98 STASHED IDEAS
Prepare like a pro for your next job interview.
“Look for the information that you can weave into the conversation,” says Foggle. (“I was excited to see your CEO talk about your company’s commitment to innovation on CNBC.”)
Foggle says some job seekers make the mistake of donning distracting attire. “Don’t do anything to the extreme, unless you know that that’s the culture at the company,” she cautions. “Wearing too much perfume, too much makeup, too many designer logos—those are the things you want to avoid.”
We’ve all had that one idea that we think would make us successful.
It’s so valuable to us that we keep it locked in our minds until we find a way to make it real. What we don’t realize is that this is not true at all.
We give too much importance to the idea, when in fact it has no value compared to the execution of it. So don’t treat it like it’s gold because…
Ask a good friend or a family member what they think about your idea. Listen to their input and consider their constructive criticism.
Competition inspires innovation. It doesn’t matter if your grand idea is already taken and someone else is reaping its success.
Take the base of that idea and improve upon it. Find out what your competitors are doing wrong and where they’re falling short and use it as an opportunity to provide a better product or service.
Ideas are so cheap that you can never really run out of them. People are literally giving away ideas on the internet.
Take advantage of the fact that we live in the golden age of information. The internet is an unlimited source of knowledge, you just have to know where to look. A good start on where to look are forums and social media platforms.
A common misconception is that stress is bad and should be minimized at all cost.
However, depending on the particular stressors and your reaction, stress can be harmful (distress) or beneficial (eustress).
Distress causes anxiety, while eustress is exciting. Distress can lead to procrastination, while eustress increases motivation.
Distress can impact your productivity, creativity, and mental health. Eustress is a short-term response and makes you feel energized and focused when faced with a challenge you think you can handle.
Eustress has many benefits, especially for ambitious people who enjoy an exciting challenge.
Eustress is a positive reaction to stress and is based on perception. The potential sources of eustress vary between people.
Examples of stress which are commonly seen as positive include learning a new skill, starting a new job, going on a holiday, starting a family, moving, playing competitive sports or challenging video games, or having a complex but constructive debate.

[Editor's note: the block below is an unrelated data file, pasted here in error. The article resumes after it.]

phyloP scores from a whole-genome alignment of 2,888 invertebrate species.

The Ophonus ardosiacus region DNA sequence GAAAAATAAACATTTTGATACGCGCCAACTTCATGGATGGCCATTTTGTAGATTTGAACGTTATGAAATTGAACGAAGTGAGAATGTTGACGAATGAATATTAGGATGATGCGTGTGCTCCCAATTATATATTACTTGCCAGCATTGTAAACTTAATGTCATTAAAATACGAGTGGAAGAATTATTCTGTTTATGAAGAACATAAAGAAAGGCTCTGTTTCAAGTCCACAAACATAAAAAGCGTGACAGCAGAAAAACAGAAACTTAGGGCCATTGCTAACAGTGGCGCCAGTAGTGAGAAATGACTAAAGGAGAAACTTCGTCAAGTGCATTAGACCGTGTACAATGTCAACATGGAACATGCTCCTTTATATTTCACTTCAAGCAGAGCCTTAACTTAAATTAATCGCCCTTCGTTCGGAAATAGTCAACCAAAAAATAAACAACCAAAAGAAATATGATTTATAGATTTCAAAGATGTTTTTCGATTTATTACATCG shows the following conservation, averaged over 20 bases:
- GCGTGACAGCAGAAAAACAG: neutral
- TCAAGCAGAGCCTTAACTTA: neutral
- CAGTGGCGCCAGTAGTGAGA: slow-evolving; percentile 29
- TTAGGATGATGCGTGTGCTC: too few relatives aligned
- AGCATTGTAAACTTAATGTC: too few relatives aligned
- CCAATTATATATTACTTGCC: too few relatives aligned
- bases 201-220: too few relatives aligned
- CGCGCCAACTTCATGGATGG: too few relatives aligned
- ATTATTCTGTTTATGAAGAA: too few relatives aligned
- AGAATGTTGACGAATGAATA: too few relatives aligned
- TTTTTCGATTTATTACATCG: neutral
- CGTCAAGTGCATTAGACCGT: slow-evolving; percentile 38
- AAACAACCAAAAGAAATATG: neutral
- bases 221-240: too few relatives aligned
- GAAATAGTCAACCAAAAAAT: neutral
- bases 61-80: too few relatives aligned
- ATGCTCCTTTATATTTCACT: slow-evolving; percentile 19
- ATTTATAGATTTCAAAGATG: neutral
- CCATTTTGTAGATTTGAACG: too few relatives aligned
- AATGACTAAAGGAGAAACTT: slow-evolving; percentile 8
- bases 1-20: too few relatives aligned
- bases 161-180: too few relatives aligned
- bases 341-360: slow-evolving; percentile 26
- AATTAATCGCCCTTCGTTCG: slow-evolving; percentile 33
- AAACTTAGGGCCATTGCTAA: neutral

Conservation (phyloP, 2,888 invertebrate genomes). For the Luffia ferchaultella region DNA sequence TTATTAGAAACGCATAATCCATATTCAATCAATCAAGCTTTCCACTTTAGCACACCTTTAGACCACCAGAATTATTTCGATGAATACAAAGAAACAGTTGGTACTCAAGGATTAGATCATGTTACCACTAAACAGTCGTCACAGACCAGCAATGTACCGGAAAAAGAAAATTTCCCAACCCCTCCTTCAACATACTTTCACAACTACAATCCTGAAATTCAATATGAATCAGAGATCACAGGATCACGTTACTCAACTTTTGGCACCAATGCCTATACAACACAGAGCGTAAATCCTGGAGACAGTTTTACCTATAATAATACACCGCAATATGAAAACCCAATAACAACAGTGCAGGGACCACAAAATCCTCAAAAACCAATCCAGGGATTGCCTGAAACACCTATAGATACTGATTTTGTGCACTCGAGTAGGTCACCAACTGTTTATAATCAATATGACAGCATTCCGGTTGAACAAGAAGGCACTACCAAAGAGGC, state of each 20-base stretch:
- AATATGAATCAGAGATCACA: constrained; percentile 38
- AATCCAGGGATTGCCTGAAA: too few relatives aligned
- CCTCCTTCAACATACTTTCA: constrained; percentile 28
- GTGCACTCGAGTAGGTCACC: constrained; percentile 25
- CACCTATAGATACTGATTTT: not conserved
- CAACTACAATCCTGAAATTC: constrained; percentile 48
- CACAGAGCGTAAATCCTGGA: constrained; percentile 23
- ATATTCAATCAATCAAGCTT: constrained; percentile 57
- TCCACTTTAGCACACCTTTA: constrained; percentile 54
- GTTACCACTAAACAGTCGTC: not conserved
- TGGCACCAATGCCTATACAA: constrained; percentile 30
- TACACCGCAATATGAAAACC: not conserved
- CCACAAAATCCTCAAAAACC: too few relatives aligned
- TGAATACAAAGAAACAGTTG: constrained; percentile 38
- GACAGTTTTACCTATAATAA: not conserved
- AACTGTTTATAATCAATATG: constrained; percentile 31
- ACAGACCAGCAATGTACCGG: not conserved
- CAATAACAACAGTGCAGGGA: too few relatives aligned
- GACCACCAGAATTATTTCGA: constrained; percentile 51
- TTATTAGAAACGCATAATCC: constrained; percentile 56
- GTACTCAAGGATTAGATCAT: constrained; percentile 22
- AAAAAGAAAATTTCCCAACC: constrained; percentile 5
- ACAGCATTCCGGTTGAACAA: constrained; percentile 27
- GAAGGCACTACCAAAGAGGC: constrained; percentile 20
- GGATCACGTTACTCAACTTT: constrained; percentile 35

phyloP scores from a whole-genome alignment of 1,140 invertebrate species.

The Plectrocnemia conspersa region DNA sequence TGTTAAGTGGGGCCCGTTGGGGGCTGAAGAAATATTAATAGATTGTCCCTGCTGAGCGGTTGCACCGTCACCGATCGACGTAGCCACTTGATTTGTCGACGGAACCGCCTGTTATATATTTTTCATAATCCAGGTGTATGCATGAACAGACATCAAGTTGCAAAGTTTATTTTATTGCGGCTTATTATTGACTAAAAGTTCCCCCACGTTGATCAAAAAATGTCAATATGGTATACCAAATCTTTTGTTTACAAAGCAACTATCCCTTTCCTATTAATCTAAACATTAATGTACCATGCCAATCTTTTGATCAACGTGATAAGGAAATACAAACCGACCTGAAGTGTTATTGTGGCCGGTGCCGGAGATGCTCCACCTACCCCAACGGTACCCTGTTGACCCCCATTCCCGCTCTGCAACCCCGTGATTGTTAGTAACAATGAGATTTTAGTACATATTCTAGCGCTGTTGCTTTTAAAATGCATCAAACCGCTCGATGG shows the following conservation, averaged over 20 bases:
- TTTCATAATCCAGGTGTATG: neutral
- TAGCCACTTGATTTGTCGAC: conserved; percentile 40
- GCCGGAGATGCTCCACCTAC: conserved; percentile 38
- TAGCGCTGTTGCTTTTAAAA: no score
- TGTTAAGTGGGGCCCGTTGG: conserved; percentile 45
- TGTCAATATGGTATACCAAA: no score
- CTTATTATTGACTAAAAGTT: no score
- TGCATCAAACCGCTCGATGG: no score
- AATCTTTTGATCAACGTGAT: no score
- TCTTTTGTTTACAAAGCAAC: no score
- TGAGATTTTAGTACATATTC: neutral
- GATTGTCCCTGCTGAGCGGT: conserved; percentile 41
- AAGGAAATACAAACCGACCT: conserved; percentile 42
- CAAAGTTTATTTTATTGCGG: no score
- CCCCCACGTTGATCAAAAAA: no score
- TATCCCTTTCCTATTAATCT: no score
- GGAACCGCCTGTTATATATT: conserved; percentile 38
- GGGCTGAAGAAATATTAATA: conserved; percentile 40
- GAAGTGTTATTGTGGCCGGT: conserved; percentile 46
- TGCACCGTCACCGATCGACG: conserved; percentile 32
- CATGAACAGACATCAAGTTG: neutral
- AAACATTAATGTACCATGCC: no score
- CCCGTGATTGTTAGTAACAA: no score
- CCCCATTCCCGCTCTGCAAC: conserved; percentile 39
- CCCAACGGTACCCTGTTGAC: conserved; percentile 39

“We want to be liked, or at least accepted by other people, In order to not break these norms, we sometimes act like we’re treading on eggshells.”
People want to get the real you so they can express the real them.
Even if it’s uncomfortable, be brave and just do it, Sandstrom says. The person is probably going to like you more than you think and you’re both probably going to enjoy it more than you think.
Ask questions. Is the person wearing an article of clothing that’s noteworthy? Why did they decide to come to whatever event you’re both at?
Start with a statement: “This painting really confuses me” or “I can’t believe how crowded the train is today.” Statements are invitations to share curiosities, Nightingall says.
And whether you’re asking a question, replying, or making a statement, be authentic, she adds. “People want to get the real you so they can express the real them.”
It shifts the focus to the other person and should make them feel good, Sandstrom explains.
When it comes to our anxieties about having conversations with people we don’t know, we tend to be in our heads a lot, overthinking what we’re doing wrong or what we could do wrong, she explains.
Focusing the attention on the other person in those moments can help us get past those awkward spots, she says.
At the very least, you’re in the same place and experiencing the same weather. But don’t be afraid to dig deeper and find more interesting commonalities:
It is not the person who has the best idea or the right answer that wins. It is the person who tells the most compelling story that wins.
Many successes work this way. Tesla is worth seven times more than GM and Ford combined, not because it built a good business but because Elon Musk is good at getting peoples attention.
Stories can squeeze the full potential out of something with less effort.
Trying to explain something difficult with only facts and figures is often dead to the hearer. Part of what made Albert Einstein so talented was his imagination and ability to break complexity down into a simple picture. He considered gravity by imagining bowling balls and billiard balls competing for space on a trampoline surface.
Stories can capture and direct attention.
Steven Spielberg said: "The most amazing thing for me is that every single person who sees a movie brings a whole set of unique experiences. But through careful manipulation and good storytelling, you can get everybody to clap at the same time, to laugh at the same time, and to be afraid at the same time."
Rory Sutherland stated that "It seems likely that the biggest progress in the next 50 years may come not from improvements in technology but in psychology and design thinking. Put simply, it’s easy to achieve massive improvements in perception at a fraction of the cost of equivalent improvements in reality."
Many ideas that have already been discovered could grow so much more if someone just explained them better.